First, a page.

St. Andrews by-the-Sea (also known simply as St. Andrews, New Brunswick or St. Andrews NB) was Canada’s first seaside resort and is one of the best remaining examples of colonial heritage left in North America. It was settled in 1783 and named after Saint Andrews, Scotland. It is located on Passamoquoddy Bay and perfect for those interested in adventure, culture, eco-tourism, and relaxation.
The quaint New England Style town is both charming and picturesque, and is an ideal getaway from the hustle and bustle of the city. It is known as a summer resort town since the late 1880’s. St. Andrews by-the-Sea is located less than two hours from three different major airports, making it quite accessible. It is approximately 1 hour from Saint John or 103 km (64 miles), about 1 hour and 40 minutes from Fredericton or 137 km (85.1 miles), and around 30 minutes from the United States border or 34.6 km (21.5 miles).
These are some of the awesome places to visit and things to see in St. Andrews by-the-Sea:
Visit the Van Horne Estate on Ministers Island
Sir William Van Horne was the master builder of the Canadian Pacific Railway and the 19th century and early 20th century estate on Ministers Island was his summer getaway. His family stayed there from June – October. The 50-room residence was built in three sections from 1892-1901 and included 17 bedrooms, 11 bathrooms, and 11 fireplaces. The 500 acre (202.3 hectare) island is about a 5-10 minute drive from St. Andrews by-the-Sea and can only be reached during low tide as you must drive, bike, or walk approximately one kilometer (1/2 mile) across the ocean floor to reach it. Therefore, during high tide the island is inaccessible as the bar that connects Ministers Island with the mainland is under at least 4.3 metres (14 feet) of water. You need to make sure you check the tide schedule before visiting so that you will have enough time on the island before having to depart, as well as the tide chart posted at either end of the bar before crossing. The island is safely accessible for about 5 hours during low tide. If the bar is underwater or partially underwater it may take up to 6 hours before you can safely reach the island or safely access the mainland. Tide schedules change daily and weekly. Depending on the season and day, low tide may occur only once a day during the estate viewing hours.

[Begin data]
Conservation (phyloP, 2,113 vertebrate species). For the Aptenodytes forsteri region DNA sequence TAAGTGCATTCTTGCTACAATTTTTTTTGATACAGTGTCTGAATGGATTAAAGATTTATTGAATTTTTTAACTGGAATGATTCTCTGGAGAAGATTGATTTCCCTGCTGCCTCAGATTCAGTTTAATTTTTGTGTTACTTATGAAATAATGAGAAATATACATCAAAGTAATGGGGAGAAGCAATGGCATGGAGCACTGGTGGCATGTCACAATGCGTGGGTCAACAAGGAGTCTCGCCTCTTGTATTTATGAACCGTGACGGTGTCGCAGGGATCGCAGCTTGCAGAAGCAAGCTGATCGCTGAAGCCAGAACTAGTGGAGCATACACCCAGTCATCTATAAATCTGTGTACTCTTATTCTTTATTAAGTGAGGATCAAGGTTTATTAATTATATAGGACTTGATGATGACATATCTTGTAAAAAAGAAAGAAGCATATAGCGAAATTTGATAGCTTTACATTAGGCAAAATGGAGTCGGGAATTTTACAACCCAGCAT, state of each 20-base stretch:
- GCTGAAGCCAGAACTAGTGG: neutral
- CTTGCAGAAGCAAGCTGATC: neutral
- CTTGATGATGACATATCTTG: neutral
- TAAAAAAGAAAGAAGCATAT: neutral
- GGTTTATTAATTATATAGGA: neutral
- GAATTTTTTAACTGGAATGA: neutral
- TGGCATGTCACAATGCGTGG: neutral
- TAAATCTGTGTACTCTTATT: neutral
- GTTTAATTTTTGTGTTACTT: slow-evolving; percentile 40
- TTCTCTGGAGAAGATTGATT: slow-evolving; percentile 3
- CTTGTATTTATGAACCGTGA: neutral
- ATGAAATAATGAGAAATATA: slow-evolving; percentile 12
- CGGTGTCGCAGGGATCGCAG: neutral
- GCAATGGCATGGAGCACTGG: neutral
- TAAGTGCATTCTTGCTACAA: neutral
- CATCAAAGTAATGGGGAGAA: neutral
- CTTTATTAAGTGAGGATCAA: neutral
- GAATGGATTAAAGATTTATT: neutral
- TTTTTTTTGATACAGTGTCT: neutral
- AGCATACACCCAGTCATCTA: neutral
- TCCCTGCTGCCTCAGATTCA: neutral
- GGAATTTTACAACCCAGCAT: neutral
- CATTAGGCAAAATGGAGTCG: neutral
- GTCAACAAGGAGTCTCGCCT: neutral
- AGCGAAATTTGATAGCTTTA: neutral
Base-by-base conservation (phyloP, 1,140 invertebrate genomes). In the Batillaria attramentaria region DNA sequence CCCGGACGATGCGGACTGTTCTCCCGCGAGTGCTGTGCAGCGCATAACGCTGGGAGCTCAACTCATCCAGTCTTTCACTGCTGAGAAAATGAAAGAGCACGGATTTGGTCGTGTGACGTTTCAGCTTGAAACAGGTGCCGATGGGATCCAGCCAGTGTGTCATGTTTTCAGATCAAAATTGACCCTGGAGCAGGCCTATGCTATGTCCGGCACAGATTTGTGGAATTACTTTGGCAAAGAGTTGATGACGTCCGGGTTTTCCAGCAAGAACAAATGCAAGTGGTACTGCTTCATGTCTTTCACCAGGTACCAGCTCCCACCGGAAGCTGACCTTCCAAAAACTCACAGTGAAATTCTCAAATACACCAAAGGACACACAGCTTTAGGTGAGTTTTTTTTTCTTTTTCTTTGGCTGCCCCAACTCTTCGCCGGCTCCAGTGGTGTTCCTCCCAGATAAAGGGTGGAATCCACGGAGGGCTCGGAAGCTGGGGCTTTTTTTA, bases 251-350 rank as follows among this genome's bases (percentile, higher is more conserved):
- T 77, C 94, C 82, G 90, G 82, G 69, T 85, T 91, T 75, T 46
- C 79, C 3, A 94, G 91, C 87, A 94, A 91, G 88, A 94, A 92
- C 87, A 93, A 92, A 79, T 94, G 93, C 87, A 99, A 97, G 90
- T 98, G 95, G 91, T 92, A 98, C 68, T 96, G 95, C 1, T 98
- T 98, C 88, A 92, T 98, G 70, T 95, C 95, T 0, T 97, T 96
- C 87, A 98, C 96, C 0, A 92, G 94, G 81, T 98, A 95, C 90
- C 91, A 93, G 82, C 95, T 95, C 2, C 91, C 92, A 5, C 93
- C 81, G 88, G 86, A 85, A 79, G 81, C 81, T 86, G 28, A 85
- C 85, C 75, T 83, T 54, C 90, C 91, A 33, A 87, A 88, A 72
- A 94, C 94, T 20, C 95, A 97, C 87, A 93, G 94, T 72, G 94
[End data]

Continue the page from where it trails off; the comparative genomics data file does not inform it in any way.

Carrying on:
What to See
Ministers Island is recognized as a nationally and provincially designated historic site. Besides the mansion, you can check out the large collection of artworks and take a short walk to the bath house, which was essentially the swimming pool. The water to fill it came from the sea when the tide was high.
Moreover, just behind the mansion is a carriage house, stable, windmill, and gas building.
It is quite impressive and interesting to see how inventive Sir William Van Horne was and how he was able to overcome the challenges of an island cut-off from the mainland for large periods of time, due to the tides. He was able to be self-sufficient by using very advanced technology for the era and created a comfortable lifestyle for him and his family. For example, Van Horne generated gas for lighting and used solar power in his greenhouses to produce a wide range of fruits and vegetables, some of which were not available elsewhere in the region.